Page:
By Robyn Dixon
(c) 2009, Los Angeles Times
SOWETO, South Africa -- Christopher Sadiki is convinced that Jacob Zuma, the president-in-waiting for the ruling African National Congress, is guilty of corruption. But that won't stop the 21-year-old from choosing the ANC when he votes for the first time next week.
"Corruption is everywhere," he said, shrugging. "They're all corrupt."
And don't ask him about the opposition -- he doesn't want to know.
"I don't support them. I don't know anything about them. I don't even want to know about them," said Sadiki, who lives in a $2-a-week shack in one of Soweto's shantytowns.
Fifteen years after South Africa's first democratic elections, the ANC is predicted to win yet again with a large majority in Wednesday's general election, catapulting Zuma into the presidency weeks after corruption charges related to a multibillion-dollar arms deal were dropped.
Opposition parties have managed to attract a sliver of support among whites and the rising black middle class -- but the election poses the question of whether they will ever attract the solid support among poor unemployed blacks that would be needed to challenge ANC dominance.
Of the galaxy of opposition parties, only three are expected to attract more than 2 percent of the vote each, said a recent poll by the Ipsos-Markinor research company.
"The biggest problem is that Africa has always had very dominant ruling parties," analyst William Gumede said.
He said the opposition parties appealed mainly to better-off South Africans, worried about issues such as crime and corruption.
"It seems Zuma and the ANC don't care what the thinking classes think because the thinking classes won't bring the votes in," he said.
The Ipsos-Markinor poll suggested that the ANC, which first came to power in 1994 under Nelson Mandela, will win about 65 percent of the vote.
A breakaway party of ANC dissidents, the Congress of the People, or COPE, launched after former President Thabo Mbeki was deposed in September, seemed to offer the possibility of a viable alternative to the ANC. But it has flopped organizationally and is predicted to gain only 8 percent or 9 percent of the vote, the poll said.
The opposition Democratic Alliance, led by a white woman, Helen Zille, won just over 12 percent in the last election and is predicted to win about 11 percent.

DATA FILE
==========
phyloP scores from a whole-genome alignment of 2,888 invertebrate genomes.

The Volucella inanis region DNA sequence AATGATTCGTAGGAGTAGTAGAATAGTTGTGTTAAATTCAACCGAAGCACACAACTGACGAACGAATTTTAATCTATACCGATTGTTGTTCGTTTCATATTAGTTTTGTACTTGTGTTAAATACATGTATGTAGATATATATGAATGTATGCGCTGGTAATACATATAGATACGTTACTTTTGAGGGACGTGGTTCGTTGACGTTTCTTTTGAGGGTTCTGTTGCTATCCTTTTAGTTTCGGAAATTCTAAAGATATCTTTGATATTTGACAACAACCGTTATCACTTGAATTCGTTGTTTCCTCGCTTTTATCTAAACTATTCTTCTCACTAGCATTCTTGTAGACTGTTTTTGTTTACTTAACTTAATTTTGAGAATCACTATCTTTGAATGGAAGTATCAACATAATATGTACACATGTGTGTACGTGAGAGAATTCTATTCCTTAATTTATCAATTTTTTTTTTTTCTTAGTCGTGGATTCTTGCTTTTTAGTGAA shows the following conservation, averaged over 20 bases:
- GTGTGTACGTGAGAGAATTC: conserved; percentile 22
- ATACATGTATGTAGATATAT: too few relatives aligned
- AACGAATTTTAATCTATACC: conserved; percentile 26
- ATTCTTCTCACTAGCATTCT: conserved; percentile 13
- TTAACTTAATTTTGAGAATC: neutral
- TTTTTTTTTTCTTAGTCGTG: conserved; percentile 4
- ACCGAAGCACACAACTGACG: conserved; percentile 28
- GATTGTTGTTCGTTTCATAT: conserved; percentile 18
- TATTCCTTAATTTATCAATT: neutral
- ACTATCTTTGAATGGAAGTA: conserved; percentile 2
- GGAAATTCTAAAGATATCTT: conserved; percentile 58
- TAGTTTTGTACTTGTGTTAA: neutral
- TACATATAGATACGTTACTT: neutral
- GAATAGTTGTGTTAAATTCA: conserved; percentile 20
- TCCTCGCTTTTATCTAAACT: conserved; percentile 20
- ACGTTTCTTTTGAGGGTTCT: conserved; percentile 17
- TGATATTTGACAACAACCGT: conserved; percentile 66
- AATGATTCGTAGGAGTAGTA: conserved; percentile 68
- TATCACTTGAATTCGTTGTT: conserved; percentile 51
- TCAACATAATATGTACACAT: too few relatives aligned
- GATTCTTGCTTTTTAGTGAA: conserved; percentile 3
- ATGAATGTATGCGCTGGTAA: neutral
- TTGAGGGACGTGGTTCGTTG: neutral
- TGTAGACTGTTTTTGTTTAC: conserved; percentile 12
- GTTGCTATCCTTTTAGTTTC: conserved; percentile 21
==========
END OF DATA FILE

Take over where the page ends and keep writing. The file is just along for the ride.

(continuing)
In the sprawling black townships and shantytowns, people such as Sadiki talk about the lack of jobs and services, but the opposition has failed to capitalize on the problems, Gumede said.
"I think the reason this election was so important was that the opposition had a chance to do something, but they failed dismally," he said. "The political space opened up with people leaving the ANC, but they still needed to work hard, which they haven't done."
Davidson, a spokesman for the Democratic Alliance, said voting patterns in South Africa have revolved around race since the first free vote 15 years ago.
"COPE has now opened up those opportunities in the sense that people feel safe voting outside the ANC," he said. "It's an offshoot of the ANC, so they're not voting against their identity."
Davidson predicted that his party and others in the opposition would form an alliance after the election that eventually would be capable of challenging ANC dominance.
"It's our hope to work closely with them to be able to be in a position together to challenge for power in 2014," he said. "Sixty percent is a large number, but we believe the ANC is falling apart so quickly."
Party standard-bearer Zille, whose campaign has targeted some ANC strongholds, warns that South Africa risks becoming a failed state if the ANC's dominance continues.
Opponents in the ANC call her racist and colonialist. Despite the Democratic Alliance's efforts to recruit quality black candidates, some black voters fear that voting for Zille would mean a return to apartheid.
The Soweto shantytown where Sadiki grew up has always voted overwhelmingly ANC and probably will this time around.
But when he condemned all opposition politicians as corrupt, a quiet voice interrupted. A slight 18-year-old schoolgirl, Numfundo Mlotshwa, also voting for the first time, contradicted him.
"Helen Zille is not corrupt. I think Helen Zille would be the best president for South Africa," said Mlotshwa, chin jutting defiantly, as the young unemployed men, sitting in the sun, gawked at her in surprise.
The polls suggest she's part of a small minority. But Davidson contends that if COPE wins even 8 percent, it will pave the way for other opposition parties.
"What is important is that they have opened up the political space because more and more people are dissatisfied with the ANC. As Helen would say, it's very difficult for people to cross from one bank of the river to the other. They sometimes need pebbles to help them across."